How to Print a Hard Copy or PDF from an iPhone or iPad

Printing is pretty much dead in this all-digital world, but there are still some things you can’t easily digitize: shipping labels, flyers for a bulletin board, printing a E-mail for your boss, and stick prank memes in your coworkers’ cubicles. And in this age where almost everything is done on your phone, it’s nice to have the ability to print from it instead of having to hop to a computer.

Apple has managed to create one of the easiest ways to print from a smartphone by getting many printer manufacturers to adopt its AirPrint wireless printing feature. Apple also offers a very easy way to create PDF documents instead of a traditional printed copy – if you know how to access it. In this article, we will show you both.

Printing with AirPrint

It is important to note that printing via AirPrint may not support all printers features, but you will likely get options for: number of copies, range, paper size, orientation, layout scale and other basic functions.

To get started, you need access to a wireless or networked printer that supports Apple’s AirPrint driverless printing system. If you don’t have a printer yet, find out how to choose the right one. If you’ve purchased a wireless printer within the last five years (or even up to 10 years in the case of HP), chances are it already supports AirPrint. Some printer manufacturers may also include an app that can print files from your device or through its own cloud service, but these are generally not as easy or enjoyable to use as AirPrint.

Next, make sure your iPhone and your printer are connected to the same wireless network. If your printer has an Ethernet port, you can also connect it directly to your wireless router with an Ethernet cable and still have the ability to AirPrint from your iPhone. In corporate environments, you may need to ask your IT department to open the feature to allow printing from your iPhone.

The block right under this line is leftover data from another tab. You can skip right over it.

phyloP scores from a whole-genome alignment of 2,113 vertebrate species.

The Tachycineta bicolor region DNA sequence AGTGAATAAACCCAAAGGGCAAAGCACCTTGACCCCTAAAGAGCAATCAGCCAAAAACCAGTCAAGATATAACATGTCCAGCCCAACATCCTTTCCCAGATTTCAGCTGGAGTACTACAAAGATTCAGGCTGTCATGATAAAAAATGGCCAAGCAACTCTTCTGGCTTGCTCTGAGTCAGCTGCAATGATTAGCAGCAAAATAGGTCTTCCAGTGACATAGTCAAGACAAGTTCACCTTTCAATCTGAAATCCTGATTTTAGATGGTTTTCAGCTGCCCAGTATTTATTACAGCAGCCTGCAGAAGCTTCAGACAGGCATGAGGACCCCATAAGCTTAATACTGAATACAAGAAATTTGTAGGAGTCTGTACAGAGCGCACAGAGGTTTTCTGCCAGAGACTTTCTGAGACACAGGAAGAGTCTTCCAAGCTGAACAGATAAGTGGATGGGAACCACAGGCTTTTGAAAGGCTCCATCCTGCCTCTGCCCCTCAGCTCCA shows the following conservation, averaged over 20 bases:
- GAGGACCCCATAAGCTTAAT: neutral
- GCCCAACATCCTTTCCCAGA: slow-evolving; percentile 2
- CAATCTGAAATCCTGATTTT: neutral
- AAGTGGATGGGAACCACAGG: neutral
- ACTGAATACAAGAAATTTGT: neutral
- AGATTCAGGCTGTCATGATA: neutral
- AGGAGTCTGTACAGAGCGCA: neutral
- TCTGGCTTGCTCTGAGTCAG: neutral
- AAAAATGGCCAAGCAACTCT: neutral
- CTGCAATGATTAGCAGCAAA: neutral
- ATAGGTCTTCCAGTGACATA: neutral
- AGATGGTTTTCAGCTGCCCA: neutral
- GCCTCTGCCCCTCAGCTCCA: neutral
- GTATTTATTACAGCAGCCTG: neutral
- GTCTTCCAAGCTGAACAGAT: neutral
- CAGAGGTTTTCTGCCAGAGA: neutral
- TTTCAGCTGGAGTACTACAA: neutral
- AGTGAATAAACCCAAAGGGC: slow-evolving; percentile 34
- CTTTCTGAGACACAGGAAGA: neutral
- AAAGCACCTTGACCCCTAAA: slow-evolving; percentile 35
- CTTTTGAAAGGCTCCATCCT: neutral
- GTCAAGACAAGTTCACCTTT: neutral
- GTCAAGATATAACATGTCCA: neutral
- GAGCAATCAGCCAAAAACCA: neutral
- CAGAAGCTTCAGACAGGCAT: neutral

Ok, now it’s time to print something:

  • Open what you want to print: an email or attachment, a website in Safari, a file in the Files app, a photo, etc.
  • Press the To share to open the share sheet, then scroll down and tap the To print button. Some applications may have the Print button elsewhere. For example, to print an email in the Mail app, you would press the Answer button, then search To print at the bottom of the list of response options.
  • On the Printing Options screen that appears, select a printer if there is no default option yet.
  • You can now choose the range of pages you want to print, the number of copies, enable duplex printing, and various other printing options.
  • Faucet To printhere we go !

You can see the print queue/order status by swiping up from the bottom of the screen (iPhone with Face ID or iPad) or by double-clicking the home button ( iPhone with Touch ID) to access the App Switcher. You can also cancel the print here if it hasn’t finished yet.

The print queue only appears in App Switcher during active printing.

Press to get a print summary while the print is still active, and you can also cancel it here.

Print to PDF file

It’s amazing how a useful feature like Print to PDF is treated like an Easter egg in iOS, especially since macOS has offered an easy-to-see Save as PDF option for years. There is no button in iOS to print to PDF; instead you Zoom in the document to get the option, here’s how:

  • Following the instructions above, access the Printing Options screen of the file or page you want to convert to PDF (see instructions above).
  • Pinch in the preview of the printable document as if you wanted to zoom in on it. It will fly towards you as if you are entering a new video game stage.
  • You now have the document open in PDF format. You can scroll through pages, zoom, and search for text on this screen, all to confirm that the document you want looks correct.
  • Tap the To share bottom left button.
  • Select Save to files to specify where you want to save the document or choose another application to send it directly to someone, such as Mail, Messages or AirDrop.

About Debra D. Johnson

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